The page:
One more thought. After Katrina hit New Orleans it became public knowledge that in a situation like this people really need to be prepared to get by on their own for 72 hours. Please consider checking a preparedness web site to make a plan. They say hindsight is 20/20, but sucks nonetheless, if enjoyed from a raft.
Best, as always,
PS: As always, these views are my own and do not reflect the views or positions of any other party, directly, or otherwise.
Michael Spieth is a graduate of the Advanced Certificate in Project Management program at CUNY School of Professional Studies.
Hi everyone, my name is Coy.
The year 2011 was a year of opportunities, challenges, and new experiences. My first semester as a CUNY SPS student greatly expanded my perspectives as I found myself introduced to the vast amount of resources we – students, workers, and citizens of a digital world – all have at our disposal. Now that 2011 is at a close, I find myself with an opportunity to reflect back on what drew me toward the CUNY SPS community……..
For the majority of Americans, acceptance into a university is considered a milestone – a portal of sorts that allows graduates entrance into a successful career and fulfilling life. University life is viewed with awe as hopeful high school graduates contemplate the schools they will attend, the courses they will study, the clubs they will involve themselves in, the people they will meet, and the knowledge they will exit with. The prospects of university life are often made better when it is considered that as college freshmen they may live on-campus and thus practice ‘real-life skills’ – such as meeting deadlines, budgeting, and time management – away from home. When the four (or more) years have been completed, the new graduate proudly displays their degree and promptly walks into a job which highlights the skills honed at the university. Although, current economic times render these oft-held expectations of university life improbable, many hopeful college entrants entertain such dreams. Up until July 8th 2011, I was one of these many college hopefuls, albeit, one with a slightly different story.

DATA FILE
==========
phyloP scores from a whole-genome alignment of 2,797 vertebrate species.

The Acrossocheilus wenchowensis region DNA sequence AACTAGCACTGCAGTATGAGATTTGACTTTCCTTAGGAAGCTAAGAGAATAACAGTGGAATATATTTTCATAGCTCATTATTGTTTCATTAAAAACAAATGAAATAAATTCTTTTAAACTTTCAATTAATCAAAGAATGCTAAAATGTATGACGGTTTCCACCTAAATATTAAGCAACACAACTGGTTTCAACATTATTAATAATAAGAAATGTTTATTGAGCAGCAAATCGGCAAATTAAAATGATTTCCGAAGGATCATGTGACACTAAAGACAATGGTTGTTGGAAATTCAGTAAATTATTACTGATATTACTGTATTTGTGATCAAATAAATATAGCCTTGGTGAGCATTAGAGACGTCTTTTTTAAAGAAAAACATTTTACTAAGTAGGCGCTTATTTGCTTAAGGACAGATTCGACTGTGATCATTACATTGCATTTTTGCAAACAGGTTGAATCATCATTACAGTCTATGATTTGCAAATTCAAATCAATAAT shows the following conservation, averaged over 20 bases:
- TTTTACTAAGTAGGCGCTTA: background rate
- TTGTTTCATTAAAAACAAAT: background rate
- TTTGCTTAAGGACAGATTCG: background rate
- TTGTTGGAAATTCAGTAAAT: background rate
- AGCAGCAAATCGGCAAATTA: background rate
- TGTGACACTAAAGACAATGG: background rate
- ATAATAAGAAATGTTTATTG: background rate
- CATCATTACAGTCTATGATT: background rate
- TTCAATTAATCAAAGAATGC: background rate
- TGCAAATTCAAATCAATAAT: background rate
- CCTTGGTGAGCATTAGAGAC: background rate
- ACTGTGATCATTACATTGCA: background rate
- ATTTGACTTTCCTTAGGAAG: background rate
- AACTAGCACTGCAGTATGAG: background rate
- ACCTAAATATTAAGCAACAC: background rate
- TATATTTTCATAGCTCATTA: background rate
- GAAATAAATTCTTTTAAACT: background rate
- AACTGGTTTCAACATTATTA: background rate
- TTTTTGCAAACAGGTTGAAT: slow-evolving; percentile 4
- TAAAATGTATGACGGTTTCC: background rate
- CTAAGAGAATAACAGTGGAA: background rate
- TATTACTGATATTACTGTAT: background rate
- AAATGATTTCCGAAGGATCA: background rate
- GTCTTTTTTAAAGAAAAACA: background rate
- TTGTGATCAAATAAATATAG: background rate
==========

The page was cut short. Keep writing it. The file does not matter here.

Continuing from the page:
I am a tennis athlete who has always preferred homeschooling. Like many of my same-age peers with whom I grew up, I imagined myself playing for whichever university offered me a scholarship. I saw myself on the pristine courts of universities known for their tennis accomplishments such as UCLA or USC. Throughout my early years as a tennis player, prospects seemed good. I consistently played tournaments, amassed several tournament wins, and generally finished in the top ten of my respective age division. Things seemed to be on the right track until I was injured. Before I knew it, tennis had taken a backseat and my scholarship plans were halted. It was clear I would need to find an alternate method of attending a university.
Since my dreams of a college scholarship would not be fulfilled as I had hoped, I began taking community college courses. In the beginning, I had merely hoped to augment my high school education. However, as I took more and more community college classes, I began to consider the idea of transferring my units to a university and begin pursing a baccalaureate degree in earnest. I had gathered approximately seventy units and was anxiously researching universities to determine where I could go. I did not want to leave home so the program would have to be online; yet, I also wanted a rigorous instruction that would build upon the knowledge I had gained and challenge my ideas. By chance, I discovered City University of New York School of Professional Studies. Further investigation revealed that SPS offered online baccalaureate degrees and would accept up to ninety units. It seemed as if I had found the right program.
I contacted CUNY SPS and began the enrollment process. I tracked down transcripts, composed a personal statement, completed applications, and impatiently awaited a letter of acceptance. I received it July 8th and shortly thereafter began to correspond with my Academic Advisor. She proved very helpful as I secured my classes, responding to my questions and concerns in a timely and informed manner. I soon became acclimated to my classes and enjoyed a highly successful first semester as an SPS student. As the Spring Semester approaches, I am looking forward not only to my upcoming classes but also to engaging with the wider CUNY community through our Community Blog.